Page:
The issues get aggravated since hydrocarbon deposits are far from limitless. According to many reputable specialists, in mid - 2000s the production of oil and gas will be on decline not just in this country but in the whole world. It is true, advocates of non-organic origin of these mineral resources stick to a different opinion. They presume that fluids are continuously fed from deep subsoil, therefore oil formation is going on continuously, and hence, the resources are practically non-depletable. But Dr. Kontorovich categorically disagrees with them. He is confident: all present-day scientific knowledge about the origins of oil and gas provides indisputable proof that humankind extracts and exploits hydrocarbons originally produced by living matter processed in sedimentary rock under high pressure and temperature. The fact that oil has biogenic organic origin is sustained by numerous data of isotope and biogeochemical analyses. Of course, that does not absolutely rule out the possibility of non-biogenic hydrocarbon synthesis. But this type of synthesis, if any, may be realized in natural environment on a very limited scale. Russian scientists proceed from a different theoretical assumption and concentrate their search on regions with powerful sedimentary rock formations. Those include both the so-called source rocks and structural or lithological traps capable of holding large volumes of hydrocarbons. Practice has conclusively proven that the strategy is right.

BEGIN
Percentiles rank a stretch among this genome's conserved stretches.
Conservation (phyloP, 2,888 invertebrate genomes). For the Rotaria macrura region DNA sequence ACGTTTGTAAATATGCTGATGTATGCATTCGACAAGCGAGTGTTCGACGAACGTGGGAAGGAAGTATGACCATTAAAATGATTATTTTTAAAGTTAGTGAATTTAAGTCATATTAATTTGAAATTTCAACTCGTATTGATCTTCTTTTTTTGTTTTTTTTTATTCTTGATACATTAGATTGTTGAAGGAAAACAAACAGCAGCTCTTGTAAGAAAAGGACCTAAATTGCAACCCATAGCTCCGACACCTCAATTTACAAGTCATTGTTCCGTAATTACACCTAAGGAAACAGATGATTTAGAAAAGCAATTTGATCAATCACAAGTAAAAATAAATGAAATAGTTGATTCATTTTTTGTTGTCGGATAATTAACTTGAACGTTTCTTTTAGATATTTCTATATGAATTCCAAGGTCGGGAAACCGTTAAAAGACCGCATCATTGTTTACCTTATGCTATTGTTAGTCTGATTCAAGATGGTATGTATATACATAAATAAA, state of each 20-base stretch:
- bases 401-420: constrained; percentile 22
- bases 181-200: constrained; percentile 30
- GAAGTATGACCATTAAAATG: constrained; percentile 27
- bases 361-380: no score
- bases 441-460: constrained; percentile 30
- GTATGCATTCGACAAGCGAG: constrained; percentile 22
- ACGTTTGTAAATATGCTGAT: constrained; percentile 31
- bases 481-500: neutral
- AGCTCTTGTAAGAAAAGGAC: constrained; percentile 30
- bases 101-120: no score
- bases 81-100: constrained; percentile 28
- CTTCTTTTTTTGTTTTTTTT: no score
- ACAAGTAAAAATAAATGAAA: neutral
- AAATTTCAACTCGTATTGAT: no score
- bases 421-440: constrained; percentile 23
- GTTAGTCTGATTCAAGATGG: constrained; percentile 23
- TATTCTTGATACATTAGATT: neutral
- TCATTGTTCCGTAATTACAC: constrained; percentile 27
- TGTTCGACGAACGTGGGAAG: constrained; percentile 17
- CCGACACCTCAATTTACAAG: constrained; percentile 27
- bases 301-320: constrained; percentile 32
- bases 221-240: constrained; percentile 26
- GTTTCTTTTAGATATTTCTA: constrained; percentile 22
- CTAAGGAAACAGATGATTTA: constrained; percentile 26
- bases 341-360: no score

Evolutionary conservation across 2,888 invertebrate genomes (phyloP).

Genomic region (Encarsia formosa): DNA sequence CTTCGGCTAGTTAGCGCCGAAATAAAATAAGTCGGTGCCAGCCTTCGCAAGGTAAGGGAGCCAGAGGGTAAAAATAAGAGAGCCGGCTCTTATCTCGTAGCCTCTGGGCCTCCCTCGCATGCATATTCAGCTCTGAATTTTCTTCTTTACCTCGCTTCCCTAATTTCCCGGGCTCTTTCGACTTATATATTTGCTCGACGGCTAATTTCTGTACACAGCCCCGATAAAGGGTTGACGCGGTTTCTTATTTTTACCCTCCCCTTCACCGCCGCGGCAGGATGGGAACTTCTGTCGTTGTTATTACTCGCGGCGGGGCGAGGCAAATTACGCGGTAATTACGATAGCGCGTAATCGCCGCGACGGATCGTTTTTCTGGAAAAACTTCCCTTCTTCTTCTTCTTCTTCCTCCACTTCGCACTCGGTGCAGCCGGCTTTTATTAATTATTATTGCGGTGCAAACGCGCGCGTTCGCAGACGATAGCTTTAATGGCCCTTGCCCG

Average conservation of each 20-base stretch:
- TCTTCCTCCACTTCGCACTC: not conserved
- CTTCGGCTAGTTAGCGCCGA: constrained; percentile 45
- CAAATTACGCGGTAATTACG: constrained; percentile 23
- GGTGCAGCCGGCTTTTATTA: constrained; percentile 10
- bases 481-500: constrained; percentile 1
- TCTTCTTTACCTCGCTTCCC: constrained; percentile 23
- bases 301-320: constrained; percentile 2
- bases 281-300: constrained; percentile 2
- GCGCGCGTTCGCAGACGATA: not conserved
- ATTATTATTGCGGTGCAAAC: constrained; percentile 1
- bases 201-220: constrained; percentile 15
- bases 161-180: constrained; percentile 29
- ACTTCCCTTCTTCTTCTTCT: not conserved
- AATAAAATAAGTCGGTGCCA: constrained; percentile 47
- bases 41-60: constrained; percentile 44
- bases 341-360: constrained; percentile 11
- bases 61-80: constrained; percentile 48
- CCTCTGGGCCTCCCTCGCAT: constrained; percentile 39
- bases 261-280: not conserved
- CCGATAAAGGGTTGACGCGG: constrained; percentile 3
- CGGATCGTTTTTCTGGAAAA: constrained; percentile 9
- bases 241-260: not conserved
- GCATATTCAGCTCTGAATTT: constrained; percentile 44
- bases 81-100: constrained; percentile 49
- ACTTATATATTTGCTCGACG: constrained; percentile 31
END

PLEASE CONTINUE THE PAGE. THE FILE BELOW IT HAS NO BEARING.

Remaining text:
Well, natural oil and gas deposits continue to ebb with ever faster speed. The most economically effective, easily accessible fields are nearing depletion. Hence, the cost of this crude is sure to rise in the foreseeable future. Even now we are to look at least for its partial substitutes. What alternative power sources are available?
The flow chart of oil and gas accumulation and evolution in sedimentary basins (ace. to A. Kontorovich).
Scheme of oil and gas formation in a monotonously submerging sedimentary complex (ace. to A. Kontorovich).
Nobel Prizewinner Academician Jores Alferov believes that people will use solar radiation converted into electricity by photo cells with high output ratio. Nuclear physicists maintain that in the second half of the 21st century power engineering will be based on thermonuclear sources*. "Finally, - says Dr. Kontorovich, - science explores the problem of hydrogen power sources. All that is real and all that is the future of mankind. Scientific quest has unlimited resources**".
You just cannot avoid thinking: what if we are able to set up economically and geologically effective commercial production of non-biogenic hydrocarbons? Is such an option impossible? And then maybe we shall need the findings made by advocates of non-organic oil origin? They may also prove handy in connection with the search for hydrogen deposits - the probable basis of future power engineering. Although, Dr. Kontorovich is right of course: oil and combustion gas deposits are the products of biosphere which have undergone complex processing in the natural laboratory of the earthly bowels. Such were the theoretical premises of the geological prospecting works which have yielded excellent results in Siberia and are still underway.
Nauka v Sibiri (Science in Siberia), 2004
Prepared by Rudolf BALANDIN
* See: V. Parafonova, "Power Plants on Deuterium", Science in Russia, No. 3, 2002; V. Muratov, "On the Brink of Thermonuclear Era", Science in Russia, No. 3, 2003. - Ed.
** See: P. Bezrukikh, "Prospects of Renewable Energetics", Science in Russia, No. 4, 2003; M. Rudis, "Oxygen-Hydrogen Engines for Space Probes", Science in Russia, No. 5, 2003. - Ed.